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If distinct integers $a,b,c,d$ are consecutive terms of an arithmetic progression such that $$a^2 + b^2 + c^2=d$$ then $a+b+c+d$ equals? $$(A)\ 0 \quad (B)\ 1 \quad (C)\ 2 \quad (D)\ 4$$ Here is what I tried: assume the common difference is $x$. Thus, $$a^2 + a^2 + 2ax + x^2 +a^2 +4ax +4x^2=a + 3x$$ That is, $$3a^2 + 6ax + 2x^2=a + 3x$$ First I assumed it as a quadratic in $a$ and solved for it. $$a=\frac{(1-6x) \pm \sqrt{12x^2-48x +1}}{6}$$ but to no avail. Then I assumed it as a quadratic in $x$ and got: $$x=\frac{(3-6a) \pm \sqrt{12a^2 -36a +81}}{6}$$ And I noticed that I'm stuck. Please help. Thanks in advance!

Edit: I made a calculation error as pointed out by multiple answers, and so the equation should have been $$3a^2 + 6ax + 5x^2=a + 3x$$ which leads to different solutions.

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    $\begingroup$ If I'm not mistaken, you can't assume that they are one after another in the arithmetic progression, right? You might need to make the terms a bit different. I'm not sure if it's helpful, but it might be better to write the sum as $a^2 + a + b^2 + b + c^2 +c$. $\endgroup$ Jun 30, 2019 at 10:08
  • $\begingroup$ @CameronWilliams with reference to other problems in the same book, it should mean that they are consecutive terms. $\endgroup$ Jun 30, 2019 at 10:10
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    $\begingroup$ In that case, I edited your post to make this clear for others! I hope you don't mind! $\endgroup$ Jun 30, 2019 at 10:21

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Hint:

Let $a,b,c,d$ be $A-3D, A-D, A+D, A+3D$

$$A+3D=(A-3D)^2+(A-D)^2+(A+D)^2=3A^2+11D^2-6AD$$

$$3A^2-A(6D+1)+11D^2-3D=0$$

The discriminant $$(6D+1)^2-12(11D^2-3D)=-96D^2+48D+1=1+6-96\left(D-\dfrac14\right)^2\le7$$ has to be perfect square

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  • $\begingroup$ I'm sorry, I could not proceed. Could you please explain the cryptic last line "has too perfect square"? $\endgroup$ Jun 30, 2019 at 10:21
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    $\begingroup$ @AryanSonwatikar, Has to be perfect square. $\endgroup$ Jun 30, 2019 at 10:22
  • $\begingroup$ Oh, okay. So I simply need to check for discriminant equals $0,1,4$ right? $\endgroup$ Jun 30, 2019 at 10:24
  • $\begingroup$ Okay, $D=0.5=A$ which leads me to the answer as option $C$ which matches with the answer key. Thank you so much! $\endgroup$ Jun 30, 2019 at 10:32
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    $\begingroup$ @AryanSonwatikar, Welcome! Had it been odd number of terms, we would have chosen $$\cdots,A-D,A, A+D,\cdots$$ $\endgroup$ Jun 30, 2019 at 10:38
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Your correct equation is $$3a^2+a(6x-1)+5x^2-3x=0$$ whose discriminant is $$(6x-1)^2-12(5x^2-3x)=1+6-24\left(x-\dfrac12\right)^2\le7$$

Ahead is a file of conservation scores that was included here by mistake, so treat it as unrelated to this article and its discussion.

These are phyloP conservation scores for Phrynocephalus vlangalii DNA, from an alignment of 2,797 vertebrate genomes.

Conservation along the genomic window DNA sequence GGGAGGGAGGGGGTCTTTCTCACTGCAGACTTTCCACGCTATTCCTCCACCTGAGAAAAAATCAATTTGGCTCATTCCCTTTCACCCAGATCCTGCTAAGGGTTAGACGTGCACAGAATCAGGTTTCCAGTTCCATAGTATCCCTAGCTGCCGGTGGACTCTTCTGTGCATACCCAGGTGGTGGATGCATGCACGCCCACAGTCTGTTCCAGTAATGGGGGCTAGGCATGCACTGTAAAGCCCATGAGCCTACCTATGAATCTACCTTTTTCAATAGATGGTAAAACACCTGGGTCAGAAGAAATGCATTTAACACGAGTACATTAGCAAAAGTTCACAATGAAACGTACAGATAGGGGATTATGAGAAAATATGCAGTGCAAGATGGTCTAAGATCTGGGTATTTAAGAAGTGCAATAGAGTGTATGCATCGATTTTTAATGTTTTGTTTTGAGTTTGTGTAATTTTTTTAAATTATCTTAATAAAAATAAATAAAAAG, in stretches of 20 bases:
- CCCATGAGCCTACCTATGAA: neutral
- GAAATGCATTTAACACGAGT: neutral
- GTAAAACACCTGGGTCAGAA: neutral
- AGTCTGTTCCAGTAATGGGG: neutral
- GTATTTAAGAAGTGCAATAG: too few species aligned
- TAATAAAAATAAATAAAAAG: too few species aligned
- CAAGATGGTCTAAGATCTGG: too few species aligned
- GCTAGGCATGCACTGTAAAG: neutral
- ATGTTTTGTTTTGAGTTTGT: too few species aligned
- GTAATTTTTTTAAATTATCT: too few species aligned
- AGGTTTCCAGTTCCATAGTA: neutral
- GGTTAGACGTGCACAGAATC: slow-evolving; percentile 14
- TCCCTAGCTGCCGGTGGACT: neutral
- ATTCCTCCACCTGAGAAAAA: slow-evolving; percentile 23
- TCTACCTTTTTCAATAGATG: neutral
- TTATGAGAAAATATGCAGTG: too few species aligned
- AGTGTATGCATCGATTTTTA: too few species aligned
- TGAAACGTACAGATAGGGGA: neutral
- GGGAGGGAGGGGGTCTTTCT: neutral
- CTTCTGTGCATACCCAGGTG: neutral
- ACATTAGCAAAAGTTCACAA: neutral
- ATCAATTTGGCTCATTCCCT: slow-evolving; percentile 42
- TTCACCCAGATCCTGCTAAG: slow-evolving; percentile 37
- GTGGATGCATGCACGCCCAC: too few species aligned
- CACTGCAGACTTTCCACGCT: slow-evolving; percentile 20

or the equation can be formed as $$5x^2+x(6a-3)+3a^2-a=0$$

Calculate the discriminant which needs to be perfect square

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You made a slight error, this needs to be $5x^2$ and not $2x^2$.

So you have this equation $$3a^2+a(6x-1)+(5x^2-3x)=0$$

This equation has discriminant $\Delta=-24x^2+24x+1$

The way to solve this for Diophantine equations is to introduce an integer $m$ such that $\Delta=m^2$ (because we need the square root to be an integer for the solution $a$ to have a chance to be an integer).

Now we are left to solve $$24x^2-24x+(m^2-1)=0$$

Once again since $x$ is an integer, the discriminant $\delta=672-96m^2=96(7-m^2)$ should also be a perfect square.

In this case notice that $m$ can only take values $\ 0,1,2\ $ since we need $\delta\ge 0$

$96=2^5\times 3$ so we need to multiply by $6$ to have perfect square and the solution is $m=1$.

Finally $x=\dfrac{24\pm\sqrt{96\times 6}}{2\times 24}\in\{0,1\}$

The last step is to verify the $x$ found satisfy the original problem.

  • $x=0$

Then $a=b=c=d\implies d=3a^2=a\implies a=\frac 13$ which is not an integer. So this is not a valid solution.

  • $x=1$

With this value we arrive to $$3a^2+5a+2=(a+1)(3a+2)=0$$

And only $a=-1$ is a valid integer.

Conclusion: $a=-1,\ b=0,\ c=1,\ d=2$

We can verify $a^2+b^2+c^2=1+0+1=2=d$ and $a+b+c+d=-1+0+1+2=2$.

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Let $x$ be the common difference.

From $a^2+b^2+c^2=d$, we get $d > 0$,

Since $a,b,c,d$ are distinct, we get $x\ne 0$.

If $x < 0$, then $c > d$, hence $$c^2 > d^2\ge d=a^2+b^2+c^2 > c^2$$ contradiction.

Hence $x > 0$.

\begin{align*} \text{Then}\;\;&a^2+b^2+c^2=d\\[4pt] \implies\;&(b-x)^2+b^2+(b+x)^2=b+2x\\[4pt] \implies\;&3b^2+2x^2=b+2x\\[4pt] \implies\;&b(1-3b)=2x(x-1)\\[4pt] \implies\;&b(1-3b)\ge 0\\[4pt] \implies\;&b=0\;\;\\[4pt] \implies\;&2x(x-1)=0\\[4pt] \implies\;&x=1\\[4pt] \implies\;&a,b,c,d=-1,0,1,2\\[4pt] \implies\;&a+b+c+d=2\\[4pt] \end{align*}

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